Charlotte Bronte is doubtless my real favorite, but I’ve read her four books over and over and over and over and over…you get it!

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  2. Orley Farm is a strong book. But even books that present themselves as light have an inner gravitas that makes them riveting works of genius. It takes quite a talent to appear light and yet not be: I’m referring to Ayala’s Angel. We are reading it as a group on TrollopeandHisContemporaries@groups.io just now. I’ll be reading in the spring with a group at the OLLI at Mason Can You Forgive Her?

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    • Yes, Trollope is so talented and he can do it all. Some years back I read and enjoyed Ayala’s Angel, but since I remember very little about it I could now read it as a brand new book! And I know the OLLI group will be thrilled by your expertise on Trollope.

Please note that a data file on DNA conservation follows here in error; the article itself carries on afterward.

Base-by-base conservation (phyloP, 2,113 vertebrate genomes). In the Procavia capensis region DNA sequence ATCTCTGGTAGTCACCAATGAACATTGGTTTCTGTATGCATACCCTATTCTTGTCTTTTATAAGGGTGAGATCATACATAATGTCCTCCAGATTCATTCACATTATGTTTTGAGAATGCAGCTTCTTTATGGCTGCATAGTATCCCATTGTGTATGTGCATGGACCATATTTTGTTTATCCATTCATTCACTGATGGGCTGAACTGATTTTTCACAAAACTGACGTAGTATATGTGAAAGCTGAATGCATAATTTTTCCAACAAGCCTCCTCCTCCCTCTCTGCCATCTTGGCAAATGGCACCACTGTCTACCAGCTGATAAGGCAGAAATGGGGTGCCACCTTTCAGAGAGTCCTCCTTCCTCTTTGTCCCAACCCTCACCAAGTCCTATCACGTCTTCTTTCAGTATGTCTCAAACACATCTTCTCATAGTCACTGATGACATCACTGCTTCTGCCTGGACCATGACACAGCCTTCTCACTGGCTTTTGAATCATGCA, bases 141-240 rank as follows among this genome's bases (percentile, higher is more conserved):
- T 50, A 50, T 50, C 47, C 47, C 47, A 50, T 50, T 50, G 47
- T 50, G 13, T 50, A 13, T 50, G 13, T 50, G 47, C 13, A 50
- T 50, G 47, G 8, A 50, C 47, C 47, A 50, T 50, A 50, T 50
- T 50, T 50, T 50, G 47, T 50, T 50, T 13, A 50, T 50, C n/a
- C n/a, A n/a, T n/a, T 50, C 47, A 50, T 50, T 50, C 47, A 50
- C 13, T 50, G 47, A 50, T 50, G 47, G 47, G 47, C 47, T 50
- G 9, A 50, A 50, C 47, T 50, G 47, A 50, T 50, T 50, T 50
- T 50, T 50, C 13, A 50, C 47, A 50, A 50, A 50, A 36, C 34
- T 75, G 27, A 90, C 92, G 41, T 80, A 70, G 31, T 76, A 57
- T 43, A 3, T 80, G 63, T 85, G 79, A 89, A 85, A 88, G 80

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  3. I join you in enthusiasm for all these writers I like Eliot for moral courage, Dickens for fun, and Trollope for understanding of the real world of money and politics. It’s a long-term project to read all of Trollope while I can still open my eyes. I have just finished Ayala’s Angel which I recommend for its realistic take of the problem of women from respectable families who have no money. Hint: they cannot work for a living so they must marry. As to beginnings, I find it helpful that Trollope lays out at the start who is related to whom and where the money is.